Truth Squad: Did Gingrich lobby for Medicare Part D?

Former Massachusetts Gov. Mitt Romney accused former House Speaker Newt Gingrich of having lobbied in favor of Medicare Part D, the federal program that provides drugs for senior citizens, during Monday night's Republican debate in Tampa, Florida. Romney said other congressmen said they were lobbied by Gingrich at the time.
The exchange between the two candidates included the following statements:
"You have congressmen who say that you came and lobbied them with regards to Medicare Part D." -- Romney
"I didn't lobby them." -- Gingrich
"It is not correct to describe public citizenship, having public advocacy as lobbying. Every citizen has the right to do that." -- Gingrich
Romney goes on the attack
Romney goes on the attack


    Romney goes on the attack


Romney goes on the attack 03:43
"If you're getting paid by health companies, if your entities are getting paid by health companies that could benefit from a piece of legislation and you then meet with Republican congressmen and encourage them to support that legislation, you can call it whatever you'd like. I call it influence peddling. It's not right." -- Romney
The facts: Romney was likely referring to a number of media reports in which at least three lawmakers spoke of Gingrich's actions to get a yes vote from them on the Medicare legislation. The New York Times also reported last month that the world's largest insulin maker, Novo Nordisk, had hired Gingrich to help "position itself as a thought leader" to raise awareness about diabetes.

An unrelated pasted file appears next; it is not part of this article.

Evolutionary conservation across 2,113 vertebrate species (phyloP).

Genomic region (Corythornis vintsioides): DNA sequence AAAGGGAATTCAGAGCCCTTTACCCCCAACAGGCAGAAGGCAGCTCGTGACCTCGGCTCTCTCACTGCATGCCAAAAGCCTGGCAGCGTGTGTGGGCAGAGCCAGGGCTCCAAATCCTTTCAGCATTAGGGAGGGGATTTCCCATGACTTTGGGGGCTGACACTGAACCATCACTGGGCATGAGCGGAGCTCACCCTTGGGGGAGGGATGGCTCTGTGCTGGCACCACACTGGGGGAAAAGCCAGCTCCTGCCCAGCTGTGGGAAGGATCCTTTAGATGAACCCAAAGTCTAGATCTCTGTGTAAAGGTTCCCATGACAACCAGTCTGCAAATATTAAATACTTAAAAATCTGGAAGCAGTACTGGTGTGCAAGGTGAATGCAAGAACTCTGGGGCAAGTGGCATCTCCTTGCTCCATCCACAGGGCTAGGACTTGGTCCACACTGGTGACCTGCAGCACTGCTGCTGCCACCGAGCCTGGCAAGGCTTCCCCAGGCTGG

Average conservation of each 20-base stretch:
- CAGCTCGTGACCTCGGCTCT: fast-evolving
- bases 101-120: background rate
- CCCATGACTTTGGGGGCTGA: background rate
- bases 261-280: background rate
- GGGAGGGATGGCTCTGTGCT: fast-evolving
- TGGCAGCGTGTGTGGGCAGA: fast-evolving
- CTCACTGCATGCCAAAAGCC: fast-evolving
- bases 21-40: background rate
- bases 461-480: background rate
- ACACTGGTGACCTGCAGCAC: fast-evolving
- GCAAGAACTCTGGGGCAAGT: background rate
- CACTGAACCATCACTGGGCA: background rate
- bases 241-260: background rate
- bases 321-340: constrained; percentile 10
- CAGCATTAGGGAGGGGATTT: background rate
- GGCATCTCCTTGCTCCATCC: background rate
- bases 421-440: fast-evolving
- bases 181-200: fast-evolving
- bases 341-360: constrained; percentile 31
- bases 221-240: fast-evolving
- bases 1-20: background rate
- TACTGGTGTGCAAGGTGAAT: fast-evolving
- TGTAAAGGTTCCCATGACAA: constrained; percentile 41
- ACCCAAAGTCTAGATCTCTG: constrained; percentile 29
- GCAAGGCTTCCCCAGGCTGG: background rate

Former Colorado Rep. Marilyn Musgrave told CNN last month that Gingrich called her at the height of the 2003 debate urging her to vote for the bill.
"Newt called me to vote yes," said Musgrave, who is now director at the anti-abortion Susan B. Anthony List.
"He asked for a yes vote on a Medicare prescription drug benefit," she said. "Dick Armey" -- a former House majority leader -- "called me and wanted a no. But I had already made up my mind to vote not to expand an entitlement that we were going to have to pay for down the road."
Musgrave, who is neutral in the presidential race, said she was not sure if Gingrich was technically "lobbying" when he called her, because she did not know if he was working for anyone else at the time.
"All I know is he wanted a yes," Musgrave said.
Musgrave was one of 19 House Republicans who voted against the plan, which passed 220-215.
Two other Republicans who served in Congress at the time, Arizona Rep. Jeff Flake and Idaho Gov. Butch Otter, told the Des Moines Register last month that they interpreted Gingrich's actions as lobbying.
"He told us, 'If you can't pass this bill, you don't deserve to govern as Republicans,' " Flake told the paper. "If that's not lobbying, I don't know what is."
According to the Centers for Medicare & Medicaid Services, the bill is projected to cost nearly $1 trillion from 2010 through 2020. The price tag for Medicare Part D was added to the nation's deficit.
"It was a huge entitlement" that left the insurance and drug industries as big winners, said Uwe Reinhardt, a professor of health economics at Princeton.
The verdict: Misleading. It is true that at least two lawmakers, Flake and Otter said Gingrich's actions amounted to lobbying, but Gingrich and his spokesman say what he did was not lobbying. Romney did not offer any hard evidence that Gingrich lobbied for any company. Gingrich spokesman R.C. Hammond said the former speaker publicly supported the Medicare proposal at the time and was speaking for himself and not on behalf of any client. Gingrich cited as "terrible" the fact that Medicare did not pay for insulin for diabetics, but did pay for dialysis when their kidneys failed. He said he had always favored a stronger Medicare program, but that that did not mean he was lobbying. Gingrich says he was motivated by his own values and beliefs.